Not Just a Number, Episode 6 podcast

  

In this episode Dr. Fleming and Stephen take on “SpeedLearn,” which the Village Authorities pretend is about education when it’s really all about propaganda.  Join us as we discuss:
-The educational phenomenon of 100% entry, 100% pass
-How our modern “vaccine” regime is analogous to SpeedLearn
-Another sendup of modern art
-Who was Frederick of Austenburg and when was the Treaty of Adrianople
-WHY?

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FF

The Fleming Foundation

5 Responses

  1. Allen Wilson says:

    The mention of Frederick of Austenberg brings up a certain memory from childhood. Believe it or not, my paternal grandfather told me all about the second Schleswig war when I was about five or six years old. He could also tell me “why” (“because the Danes”; “because Bismarck” etc.), explain the origins of the war, and the consequences, including the rise of Prussia, the Austro-Prussian war, the exclusion of Austria from the the Reich, etc., all on less than a high school education, and with the annoyance of a little kid asking “why”. I still don’t know how he knew so much about that war, but when he was a child it was no farther back in the past than the Vietnam war is now. Nor was the war that was going on here at the same time, and they “why” of that war was also a question he could answer, but not in a way satisfactory to the elites of our time, but rather as it was explained to him by veterans of that war who lived through it themselves.

    Why is always the important question. Many homosexuals commit suicide because they can’t serve their purpose in this world. Their disorder means that they can’t serve the “why” of their existence, and all modern concepts of “rights” be damned.

    As for the speed learning concept in this episode, that brings back a memory from the late 80’s when I watched it with my father. I remember feeling a little uneasy yet intrigued by the concept, and then my father set it straight. He told me that if you were to learn something that way, all you would be doing is repeating a script mindlessly, ” you wouldn’t really be learning anything, you wouldn’t understand anything, you wouldn’t know anything”. I think he used the word “parrot”.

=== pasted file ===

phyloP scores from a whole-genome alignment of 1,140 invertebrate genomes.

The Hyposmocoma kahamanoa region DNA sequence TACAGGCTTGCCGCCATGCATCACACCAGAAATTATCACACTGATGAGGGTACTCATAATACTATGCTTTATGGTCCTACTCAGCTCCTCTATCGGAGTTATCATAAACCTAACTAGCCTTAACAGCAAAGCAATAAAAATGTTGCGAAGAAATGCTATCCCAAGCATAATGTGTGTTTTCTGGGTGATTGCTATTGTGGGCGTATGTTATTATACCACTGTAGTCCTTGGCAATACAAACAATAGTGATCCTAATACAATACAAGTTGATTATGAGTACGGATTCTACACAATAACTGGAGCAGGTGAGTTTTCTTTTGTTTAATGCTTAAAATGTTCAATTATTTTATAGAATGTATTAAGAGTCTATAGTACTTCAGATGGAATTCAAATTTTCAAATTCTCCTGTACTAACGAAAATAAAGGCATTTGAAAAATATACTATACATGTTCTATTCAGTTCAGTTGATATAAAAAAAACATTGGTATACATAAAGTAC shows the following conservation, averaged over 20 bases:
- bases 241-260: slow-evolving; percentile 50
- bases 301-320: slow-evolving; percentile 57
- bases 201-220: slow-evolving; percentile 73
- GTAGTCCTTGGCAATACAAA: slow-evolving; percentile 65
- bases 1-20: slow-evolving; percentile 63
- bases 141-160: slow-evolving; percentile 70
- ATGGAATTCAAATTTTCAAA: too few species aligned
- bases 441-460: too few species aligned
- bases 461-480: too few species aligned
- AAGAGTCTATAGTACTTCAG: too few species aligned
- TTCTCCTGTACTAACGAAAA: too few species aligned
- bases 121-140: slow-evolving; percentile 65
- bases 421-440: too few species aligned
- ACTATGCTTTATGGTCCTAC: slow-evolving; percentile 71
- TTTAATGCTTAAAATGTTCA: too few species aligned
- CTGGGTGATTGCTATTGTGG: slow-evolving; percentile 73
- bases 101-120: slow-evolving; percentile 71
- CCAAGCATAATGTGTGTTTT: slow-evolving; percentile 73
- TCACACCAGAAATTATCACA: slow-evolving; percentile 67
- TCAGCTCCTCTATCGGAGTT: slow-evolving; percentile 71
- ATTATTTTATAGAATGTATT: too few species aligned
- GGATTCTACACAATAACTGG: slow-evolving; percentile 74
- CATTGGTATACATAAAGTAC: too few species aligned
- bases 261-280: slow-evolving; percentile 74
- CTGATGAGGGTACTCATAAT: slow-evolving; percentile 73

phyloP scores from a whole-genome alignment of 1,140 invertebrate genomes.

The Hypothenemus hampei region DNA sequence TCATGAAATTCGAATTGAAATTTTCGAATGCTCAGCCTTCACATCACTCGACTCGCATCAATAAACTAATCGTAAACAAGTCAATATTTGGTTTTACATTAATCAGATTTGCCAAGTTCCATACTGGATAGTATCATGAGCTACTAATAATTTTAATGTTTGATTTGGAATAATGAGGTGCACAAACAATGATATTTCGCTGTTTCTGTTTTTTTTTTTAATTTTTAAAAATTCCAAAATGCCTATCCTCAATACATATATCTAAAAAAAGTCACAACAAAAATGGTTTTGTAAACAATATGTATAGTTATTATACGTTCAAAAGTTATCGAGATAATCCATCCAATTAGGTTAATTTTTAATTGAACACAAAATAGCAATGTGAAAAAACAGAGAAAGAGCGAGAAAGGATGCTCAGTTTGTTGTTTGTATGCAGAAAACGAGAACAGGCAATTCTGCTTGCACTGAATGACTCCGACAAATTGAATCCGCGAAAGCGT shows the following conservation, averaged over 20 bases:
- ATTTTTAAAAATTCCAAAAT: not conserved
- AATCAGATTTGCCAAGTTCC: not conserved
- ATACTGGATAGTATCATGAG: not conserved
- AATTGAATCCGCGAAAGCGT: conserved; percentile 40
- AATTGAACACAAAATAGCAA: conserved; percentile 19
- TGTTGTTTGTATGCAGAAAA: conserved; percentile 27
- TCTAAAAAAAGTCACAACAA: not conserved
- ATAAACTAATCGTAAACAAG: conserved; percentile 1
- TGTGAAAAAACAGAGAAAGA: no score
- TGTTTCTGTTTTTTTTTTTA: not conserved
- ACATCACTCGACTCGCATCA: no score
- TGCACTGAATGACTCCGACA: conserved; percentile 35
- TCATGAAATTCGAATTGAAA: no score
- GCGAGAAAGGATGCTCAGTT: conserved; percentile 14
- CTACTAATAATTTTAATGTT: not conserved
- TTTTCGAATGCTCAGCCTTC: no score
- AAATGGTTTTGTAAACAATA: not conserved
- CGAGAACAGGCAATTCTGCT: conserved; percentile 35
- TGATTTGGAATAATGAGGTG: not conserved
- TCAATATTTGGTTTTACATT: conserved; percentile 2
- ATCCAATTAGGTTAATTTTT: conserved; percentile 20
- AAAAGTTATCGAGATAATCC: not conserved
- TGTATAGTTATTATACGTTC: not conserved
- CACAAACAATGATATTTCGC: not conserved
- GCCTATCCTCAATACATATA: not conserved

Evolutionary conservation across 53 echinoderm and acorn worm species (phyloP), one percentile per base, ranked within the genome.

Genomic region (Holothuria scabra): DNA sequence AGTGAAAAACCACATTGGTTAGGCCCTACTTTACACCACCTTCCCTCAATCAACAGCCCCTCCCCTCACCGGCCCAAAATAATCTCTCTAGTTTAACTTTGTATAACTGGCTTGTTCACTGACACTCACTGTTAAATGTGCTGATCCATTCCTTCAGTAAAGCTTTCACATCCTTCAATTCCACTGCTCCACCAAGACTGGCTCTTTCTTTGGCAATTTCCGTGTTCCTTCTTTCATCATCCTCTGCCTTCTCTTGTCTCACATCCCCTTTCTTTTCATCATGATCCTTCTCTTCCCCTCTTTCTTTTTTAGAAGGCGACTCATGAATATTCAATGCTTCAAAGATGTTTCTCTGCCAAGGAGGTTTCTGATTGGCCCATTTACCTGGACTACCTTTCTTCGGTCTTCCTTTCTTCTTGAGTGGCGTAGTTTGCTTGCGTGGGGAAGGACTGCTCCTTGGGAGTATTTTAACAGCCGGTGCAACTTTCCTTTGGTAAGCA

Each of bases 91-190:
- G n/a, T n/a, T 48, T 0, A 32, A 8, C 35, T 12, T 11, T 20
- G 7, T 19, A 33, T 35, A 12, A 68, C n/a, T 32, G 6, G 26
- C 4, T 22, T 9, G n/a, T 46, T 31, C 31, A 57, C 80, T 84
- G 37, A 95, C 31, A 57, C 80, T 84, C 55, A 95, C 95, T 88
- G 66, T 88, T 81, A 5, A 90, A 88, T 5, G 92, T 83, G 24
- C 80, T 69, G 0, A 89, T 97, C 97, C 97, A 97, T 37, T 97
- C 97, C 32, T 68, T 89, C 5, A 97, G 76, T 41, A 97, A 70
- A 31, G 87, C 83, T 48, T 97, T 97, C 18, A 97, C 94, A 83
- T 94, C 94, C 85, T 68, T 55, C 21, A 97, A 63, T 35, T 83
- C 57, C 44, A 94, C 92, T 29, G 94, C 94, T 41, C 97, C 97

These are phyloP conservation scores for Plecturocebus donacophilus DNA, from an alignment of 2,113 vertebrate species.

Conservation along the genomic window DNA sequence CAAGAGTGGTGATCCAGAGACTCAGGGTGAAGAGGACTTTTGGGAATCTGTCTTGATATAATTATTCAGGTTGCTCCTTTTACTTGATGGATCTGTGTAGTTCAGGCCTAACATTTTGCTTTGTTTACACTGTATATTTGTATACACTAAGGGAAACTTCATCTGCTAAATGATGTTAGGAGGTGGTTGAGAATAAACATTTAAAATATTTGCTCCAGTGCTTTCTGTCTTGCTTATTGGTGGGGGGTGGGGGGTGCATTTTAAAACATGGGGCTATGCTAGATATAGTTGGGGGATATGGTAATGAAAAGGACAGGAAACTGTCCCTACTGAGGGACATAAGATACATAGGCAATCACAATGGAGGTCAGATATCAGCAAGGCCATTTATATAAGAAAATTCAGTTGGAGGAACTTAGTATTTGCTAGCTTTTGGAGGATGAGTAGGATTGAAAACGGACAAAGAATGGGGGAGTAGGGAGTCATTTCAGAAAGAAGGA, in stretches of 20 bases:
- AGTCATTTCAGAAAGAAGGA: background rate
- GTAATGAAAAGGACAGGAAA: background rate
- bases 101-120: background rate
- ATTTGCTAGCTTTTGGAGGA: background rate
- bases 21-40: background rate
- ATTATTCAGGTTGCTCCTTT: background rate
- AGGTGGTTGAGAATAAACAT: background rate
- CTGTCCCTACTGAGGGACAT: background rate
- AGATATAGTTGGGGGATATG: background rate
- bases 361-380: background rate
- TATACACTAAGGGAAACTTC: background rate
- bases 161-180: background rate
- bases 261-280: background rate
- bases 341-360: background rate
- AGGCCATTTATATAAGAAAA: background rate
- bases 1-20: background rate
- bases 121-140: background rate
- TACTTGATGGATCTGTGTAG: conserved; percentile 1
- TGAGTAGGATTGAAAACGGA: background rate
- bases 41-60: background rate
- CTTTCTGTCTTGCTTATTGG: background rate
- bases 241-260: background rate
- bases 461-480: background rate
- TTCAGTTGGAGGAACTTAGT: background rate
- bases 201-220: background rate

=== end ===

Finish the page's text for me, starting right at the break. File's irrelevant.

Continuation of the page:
Another question not addressed is “how”, which is something re-enactors are very good at explaining. How did the soldiers live? How did the women get by back home? And so on. This is the real human element that is totally lacking in many formal history courses, but which is passed down through family stories, if you are lucky.

  2. Allen Wilson says:

    The General also reminds me of the episode of the Hitchhiker’s Guide to the Galaxy TV show, where Arthur gets into an argument with the Nutrimatics drink machine, the ventilation system, the computerized floor, and the stereo system all at the same time. Meanwhile, the drink machine taps into the main shipboard computer to us its’ computing ability to try to solve the question of why Arthur wants “dried leaves in boiling water” (tea) instead of the drink the machine produces, disabling the entire ship at the very moment when they are under attack and need to escape from a Vogon battle fleet. I suggest finding the original episode, but here is a cartoon version that doesn’t really do the scene justice. It was all I could find:

    https://www.youtube.com/watch?v=eAswvg60FnY

  3. Thomas Fleming says:

    The original radio show was great, the book based on it very good, but the TV show a bit sluggish in the pacing and tacky in video production. Great series all around but the best was the original radio.

  4. Allen Wilson says:

    I agree completely. I’ve got the original radio show stuffed away somewhere. It is the best. I’ve been putting off buying the book because books based on movies or radio shows generally aren’t all that good. I might give it a try.

  5. Thomas Fleming says:

    The book is basically the radio script with a connecting narrative.